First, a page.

Memorial Antiques & Interiors

It’s been a cloudy rainy week in Houston and today was no different. During this afternoon’s rainstorm, I spent a few hours on my day off wondering around Memorial Antiques and Interiors with my friend, Matt.  The store was a sight for sore eyes!  Here, I’ll show you around the store…  🙂

I thought the colors of this old grain bin were so pretty.

 A full-sized carved wooden dog greats visitors.
I couldn’t figure out what this was…
…until reading the tag. It’s a cranberry gatherer.
The tool has a similar shape as this 1900 patent design.
Each booth here was picture perfect.
The different textures of fragile coral fans in an iron urn were eye catching.
These terracotta column capitals were stunning. They’d make great side or coffee tables. Below are two stacked on top each other.
A wooden gear paired with a mirror caught Matt’s (Mechanical Engineer) eye.
An early 1800s French copper wall fountain, or lavabo, was once used to wash hands before a meal.


This old wine corker would be neat in a wine bar or tasting room.
I really liked this old Patisserie wall shelving.
It’s hard to tell the scale of it from the photo, but the shelves are about 7-8 ft long.
Grouping together like-items and displaying them in a glass case can make ordinary objects become art. Here, a simple collection of antique kitchen utensils looks smart.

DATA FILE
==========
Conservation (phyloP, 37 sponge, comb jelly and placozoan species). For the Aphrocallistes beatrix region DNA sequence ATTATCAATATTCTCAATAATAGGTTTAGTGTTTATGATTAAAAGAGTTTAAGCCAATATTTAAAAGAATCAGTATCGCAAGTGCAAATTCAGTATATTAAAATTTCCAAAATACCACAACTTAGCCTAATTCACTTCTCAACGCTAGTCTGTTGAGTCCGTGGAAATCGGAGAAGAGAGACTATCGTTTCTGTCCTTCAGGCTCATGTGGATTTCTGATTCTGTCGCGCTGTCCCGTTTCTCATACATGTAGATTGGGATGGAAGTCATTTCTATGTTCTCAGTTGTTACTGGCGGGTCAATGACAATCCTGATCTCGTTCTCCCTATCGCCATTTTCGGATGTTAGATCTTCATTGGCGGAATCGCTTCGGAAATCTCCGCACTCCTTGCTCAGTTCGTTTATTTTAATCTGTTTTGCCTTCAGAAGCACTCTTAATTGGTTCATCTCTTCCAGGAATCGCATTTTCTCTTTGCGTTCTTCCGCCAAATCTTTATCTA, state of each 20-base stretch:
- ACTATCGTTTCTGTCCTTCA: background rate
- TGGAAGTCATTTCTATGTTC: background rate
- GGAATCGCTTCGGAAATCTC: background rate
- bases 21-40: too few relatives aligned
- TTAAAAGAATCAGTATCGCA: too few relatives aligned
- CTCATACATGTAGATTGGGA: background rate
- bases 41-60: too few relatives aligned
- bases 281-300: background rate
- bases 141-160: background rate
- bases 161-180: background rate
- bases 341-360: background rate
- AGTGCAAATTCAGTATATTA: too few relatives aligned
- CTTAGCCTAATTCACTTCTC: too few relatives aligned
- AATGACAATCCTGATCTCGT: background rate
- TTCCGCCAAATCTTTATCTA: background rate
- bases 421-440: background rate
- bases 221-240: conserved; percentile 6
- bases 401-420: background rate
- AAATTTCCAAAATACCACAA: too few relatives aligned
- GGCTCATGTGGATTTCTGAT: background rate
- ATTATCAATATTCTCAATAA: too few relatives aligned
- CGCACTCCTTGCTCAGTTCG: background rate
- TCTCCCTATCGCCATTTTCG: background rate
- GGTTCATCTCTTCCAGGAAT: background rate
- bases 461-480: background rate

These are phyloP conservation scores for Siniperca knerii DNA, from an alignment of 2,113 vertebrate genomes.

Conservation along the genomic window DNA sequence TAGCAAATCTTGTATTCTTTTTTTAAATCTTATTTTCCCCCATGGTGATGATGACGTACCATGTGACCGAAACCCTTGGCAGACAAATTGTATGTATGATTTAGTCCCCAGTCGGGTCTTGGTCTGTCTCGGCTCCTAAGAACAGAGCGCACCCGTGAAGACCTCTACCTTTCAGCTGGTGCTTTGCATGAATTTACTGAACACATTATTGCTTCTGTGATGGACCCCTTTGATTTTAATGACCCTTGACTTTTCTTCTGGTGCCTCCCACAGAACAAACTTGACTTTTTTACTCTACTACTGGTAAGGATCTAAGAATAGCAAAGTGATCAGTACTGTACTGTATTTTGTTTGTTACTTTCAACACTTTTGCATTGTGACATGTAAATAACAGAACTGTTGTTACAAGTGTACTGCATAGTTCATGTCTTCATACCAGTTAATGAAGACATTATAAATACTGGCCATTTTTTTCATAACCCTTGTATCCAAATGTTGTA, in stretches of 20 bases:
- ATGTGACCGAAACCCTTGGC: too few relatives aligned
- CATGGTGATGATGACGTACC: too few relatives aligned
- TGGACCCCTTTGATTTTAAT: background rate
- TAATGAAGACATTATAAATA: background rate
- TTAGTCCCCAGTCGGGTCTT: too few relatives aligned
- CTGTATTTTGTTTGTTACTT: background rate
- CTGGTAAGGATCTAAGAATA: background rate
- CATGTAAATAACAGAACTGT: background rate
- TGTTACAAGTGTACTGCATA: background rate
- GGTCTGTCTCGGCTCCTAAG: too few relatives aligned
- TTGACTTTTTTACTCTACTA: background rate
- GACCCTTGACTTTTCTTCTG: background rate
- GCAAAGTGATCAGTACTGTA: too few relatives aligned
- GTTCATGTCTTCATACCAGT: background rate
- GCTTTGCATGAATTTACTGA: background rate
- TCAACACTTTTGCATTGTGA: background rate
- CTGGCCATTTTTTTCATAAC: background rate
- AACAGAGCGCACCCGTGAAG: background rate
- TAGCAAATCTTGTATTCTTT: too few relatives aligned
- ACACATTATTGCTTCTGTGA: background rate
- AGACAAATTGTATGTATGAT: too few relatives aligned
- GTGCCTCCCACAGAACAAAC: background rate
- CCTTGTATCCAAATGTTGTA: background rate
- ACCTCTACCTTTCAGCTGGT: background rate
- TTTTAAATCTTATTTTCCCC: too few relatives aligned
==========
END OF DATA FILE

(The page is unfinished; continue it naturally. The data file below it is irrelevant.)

These iron wall sconces caught my eye.
And the price was right, so I grabbed them! They’ll need to be rewired before hanging in one of our bathrooms.
A real abandoned beehive was transformed into a light fixture which I thought was so neat!
I wonder what this Belgian scale was originally used for? Initials D and B were in the cast iron base.
A French baby bassinet was priced to sell.
Apparently, this 1800s French butcher’s table was used to display the best cuts of meats in shop windows.  This one was already sold; similar found here.
I’m not sure about these cherub heads on Lucite blocks… Quirky!
A full size bookshelf was made with an amazing dollhouse-like exterior.  I wonder if this was once in a child’s room?  The top door panels open out, revealing wooden shelves inside.  And two bottom drawers pull out for additional storage.  Real glass fills the tiny window frames.
I think it says 17-8.
The brass doorknob is tiny!
Matt was intrigued with this glass condenser coil.
I’ve been meaning to read one of Leslie Sinclair’s books before we dive into our finishing work at the farmhouse, but this one seems to be sold out.
I hope you enjoyed this tour and are staying high & dry this weekend! By the way, MAI is having a sale thru Sunday on everything in the store if you happen to be reading in the Houston area.

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